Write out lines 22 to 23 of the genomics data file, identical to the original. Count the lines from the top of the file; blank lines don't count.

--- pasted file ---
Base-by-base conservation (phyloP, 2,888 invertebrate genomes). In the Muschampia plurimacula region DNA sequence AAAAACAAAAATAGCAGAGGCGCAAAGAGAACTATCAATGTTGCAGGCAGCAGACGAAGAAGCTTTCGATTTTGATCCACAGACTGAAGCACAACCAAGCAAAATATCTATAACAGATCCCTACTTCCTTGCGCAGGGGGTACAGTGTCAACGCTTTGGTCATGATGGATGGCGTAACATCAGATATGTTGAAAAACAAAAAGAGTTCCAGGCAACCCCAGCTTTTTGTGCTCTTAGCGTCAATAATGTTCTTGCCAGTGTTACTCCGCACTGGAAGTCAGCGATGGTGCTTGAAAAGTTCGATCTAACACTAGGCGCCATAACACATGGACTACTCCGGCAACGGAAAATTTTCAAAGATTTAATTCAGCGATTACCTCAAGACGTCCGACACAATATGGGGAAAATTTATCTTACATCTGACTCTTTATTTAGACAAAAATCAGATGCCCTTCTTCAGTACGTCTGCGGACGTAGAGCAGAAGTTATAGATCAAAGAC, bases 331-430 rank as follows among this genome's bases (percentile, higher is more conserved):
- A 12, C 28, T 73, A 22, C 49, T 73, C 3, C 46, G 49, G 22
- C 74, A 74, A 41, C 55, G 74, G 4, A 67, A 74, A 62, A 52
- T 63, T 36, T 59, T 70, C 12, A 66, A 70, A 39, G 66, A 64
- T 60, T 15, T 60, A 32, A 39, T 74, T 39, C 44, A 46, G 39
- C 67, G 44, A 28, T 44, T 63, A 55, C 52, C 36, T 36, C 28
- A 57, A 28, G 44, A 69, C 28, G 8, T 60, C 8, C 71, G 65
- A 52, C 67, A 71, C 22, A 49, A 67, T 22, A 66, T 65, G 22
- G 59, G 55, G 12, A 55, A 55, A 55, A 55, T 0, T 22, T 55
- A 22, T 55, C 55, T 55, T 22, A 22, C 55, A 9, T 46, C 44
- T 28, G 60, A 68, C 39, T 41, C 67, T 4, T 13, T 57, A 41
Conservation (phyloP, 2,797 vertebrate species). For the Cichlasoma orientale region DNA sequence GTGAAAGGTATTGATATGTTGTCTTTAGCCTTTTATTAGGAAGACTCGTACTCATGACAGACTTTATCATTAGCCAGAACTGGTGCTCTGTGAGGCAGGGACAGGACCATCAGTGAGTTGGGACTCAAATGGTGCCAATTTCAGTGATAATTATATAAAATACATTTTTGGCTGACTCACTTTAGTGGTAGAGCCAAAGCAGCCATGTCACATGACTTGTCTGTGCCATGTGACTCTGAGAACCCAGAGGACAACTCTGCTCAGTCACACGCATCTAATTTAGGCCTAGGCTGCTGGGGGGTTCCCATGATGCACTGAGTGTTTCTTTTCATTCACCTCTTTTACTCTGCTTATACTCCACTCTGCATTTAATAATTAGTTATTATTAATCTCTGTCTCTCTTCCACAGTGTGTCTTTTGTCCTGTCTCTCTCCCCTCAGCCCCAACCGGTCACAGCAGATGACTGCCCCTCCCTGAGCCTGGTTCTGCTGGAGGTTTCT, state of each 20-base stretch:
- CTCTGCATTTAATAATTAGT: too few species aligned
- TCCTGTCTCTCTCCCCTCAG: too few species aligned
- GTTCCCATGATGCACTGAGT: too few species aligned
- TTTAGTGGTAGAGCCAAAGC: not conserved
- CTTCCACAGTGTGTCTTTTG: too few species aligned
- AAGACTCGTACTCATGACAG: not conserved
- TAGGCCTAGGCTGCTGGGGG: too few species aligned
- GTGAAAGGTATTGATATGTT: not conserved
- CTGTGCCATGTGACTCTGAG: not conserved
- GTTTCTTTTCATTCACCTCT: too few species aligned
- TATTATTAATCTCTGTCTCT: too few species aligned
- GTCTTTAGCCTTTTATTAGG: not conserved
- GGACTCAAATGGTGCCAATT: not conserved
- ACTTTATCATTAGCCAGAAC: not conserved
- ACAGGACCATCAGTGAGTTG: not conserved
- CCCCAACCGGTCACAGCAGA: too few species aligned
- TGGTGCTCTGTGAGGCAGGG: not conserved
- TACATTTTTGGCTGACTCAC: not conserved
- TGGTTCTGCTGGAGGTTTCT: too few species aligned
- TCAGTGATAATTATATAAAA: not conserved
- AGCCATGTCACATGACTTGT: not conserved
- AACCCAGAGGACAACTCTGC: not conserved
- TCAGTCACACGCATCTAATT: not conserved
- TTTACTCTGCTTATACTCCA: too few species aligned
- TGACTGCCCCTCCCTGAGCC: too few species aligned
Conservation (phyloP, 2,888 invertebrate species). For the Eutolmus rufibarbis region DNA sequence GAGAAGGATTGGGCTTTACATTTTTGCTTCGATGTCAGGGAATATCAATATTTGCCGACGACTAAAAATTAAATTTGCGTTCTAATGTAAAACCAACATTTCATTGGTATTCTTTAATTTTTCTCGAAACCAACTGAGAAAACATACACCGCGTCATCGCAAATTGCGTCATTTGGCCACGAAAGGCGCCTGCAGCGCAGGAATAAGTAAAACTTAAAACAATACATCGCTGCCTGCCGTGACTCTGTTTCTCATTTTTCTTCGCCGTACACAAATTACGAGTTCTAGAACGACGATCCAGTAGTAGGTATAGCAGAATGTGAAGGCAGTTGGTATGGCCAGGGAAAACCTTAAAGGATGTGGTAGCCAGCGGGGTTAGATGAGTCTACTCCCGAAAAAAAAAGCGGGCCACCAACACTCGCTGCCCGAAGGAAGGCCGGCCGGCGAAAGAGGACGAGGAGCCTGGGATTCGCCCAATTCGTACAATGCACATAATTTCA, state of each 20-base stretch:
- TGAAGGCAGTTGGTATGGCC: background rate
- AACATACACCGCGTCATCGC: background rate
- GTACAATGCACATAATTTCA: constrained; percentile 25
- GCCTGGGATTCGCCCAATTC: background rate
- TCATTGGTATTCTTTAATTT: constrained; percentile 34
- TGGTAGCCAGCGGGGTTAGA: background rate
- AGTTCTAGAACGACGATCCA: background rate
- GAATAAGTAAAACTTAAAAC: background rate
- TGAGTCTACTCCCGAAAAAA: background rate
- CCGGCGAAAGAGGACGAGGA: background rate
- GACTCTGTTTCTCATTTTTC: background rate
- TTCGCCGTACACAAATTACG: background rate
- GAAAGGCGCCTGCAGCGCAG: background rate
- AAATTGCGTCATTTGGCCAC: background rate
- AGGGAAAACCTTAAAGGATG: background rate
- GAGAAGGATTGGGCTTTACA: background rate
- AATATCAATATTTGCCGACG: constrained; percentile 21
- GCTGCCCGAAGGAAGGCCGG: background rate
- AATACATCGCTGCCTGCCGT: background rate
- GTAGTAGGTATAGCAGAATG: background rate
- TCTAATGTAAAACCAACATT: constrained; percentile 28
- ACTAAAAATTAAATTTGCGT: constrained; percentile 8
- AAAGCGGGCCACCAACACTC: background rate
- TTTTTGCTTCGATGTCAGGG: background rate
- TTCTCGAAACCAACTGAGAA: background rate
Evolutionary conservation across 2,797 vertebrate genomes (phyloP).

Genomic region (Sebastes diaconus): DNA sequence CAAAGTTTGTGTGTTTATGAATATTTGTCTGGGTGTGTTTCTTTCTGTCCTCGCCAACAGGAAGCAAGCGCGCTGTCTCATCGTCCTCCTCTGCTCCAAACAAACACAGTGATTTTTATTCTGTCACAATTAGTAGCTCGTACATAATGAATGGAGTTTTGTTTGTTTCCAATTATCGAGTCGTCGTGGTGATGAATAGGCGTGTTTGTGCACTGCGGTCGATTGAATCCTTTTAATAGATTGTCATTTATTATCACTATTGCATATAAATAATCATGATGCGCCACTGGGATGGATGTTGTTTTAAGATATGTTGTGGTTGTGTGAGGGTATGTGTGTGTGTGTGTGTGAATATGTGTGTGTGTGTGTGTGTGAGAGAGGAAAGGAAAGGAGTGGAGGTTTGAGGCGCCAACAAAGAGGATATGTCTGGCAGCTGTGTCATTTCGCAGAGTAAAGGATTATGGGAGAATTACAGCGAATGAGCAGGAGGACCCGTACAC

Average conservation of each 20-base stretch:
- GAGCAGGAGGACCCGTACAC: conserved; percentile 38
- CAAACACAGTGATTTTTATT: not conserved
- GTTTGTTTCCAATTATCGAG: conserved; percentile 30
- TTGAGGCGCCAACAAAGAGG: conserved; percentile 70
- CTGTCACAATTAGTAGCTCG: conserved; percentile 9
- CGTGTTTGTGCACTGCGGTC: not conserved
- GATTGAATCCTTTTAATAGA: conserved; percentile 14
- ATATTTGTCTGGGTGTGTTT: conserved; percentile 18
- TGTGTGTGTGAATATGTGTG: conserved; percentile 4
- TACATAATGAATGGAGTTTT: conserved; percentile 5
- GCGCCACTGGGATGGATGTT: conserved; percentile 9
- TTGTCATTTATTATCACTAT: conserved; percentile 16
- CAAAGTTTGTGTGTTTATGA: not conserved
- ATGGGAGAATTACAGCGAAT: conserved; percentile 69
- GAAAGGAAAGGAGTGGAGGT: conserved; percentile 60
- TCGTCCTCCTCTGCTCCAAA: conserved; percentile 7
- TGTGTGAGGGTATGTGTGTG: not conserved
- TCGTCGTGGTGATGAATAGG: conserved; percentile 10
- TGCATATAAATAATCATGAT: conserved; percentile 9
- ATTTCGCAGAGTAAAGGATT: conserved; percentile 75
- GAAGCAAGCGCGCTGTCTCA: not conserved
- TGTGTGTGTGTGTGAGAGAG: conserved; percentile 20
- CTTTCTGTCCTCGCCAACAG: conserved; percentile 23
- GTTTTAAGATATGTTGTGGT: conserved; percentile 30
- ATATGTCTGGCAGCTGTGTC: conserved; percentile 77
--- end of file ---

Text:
- GTTTCTTTTCATTCACCTCT: too few species aligned
- TATTATTAATCTCTGTCTCT: too few species aligned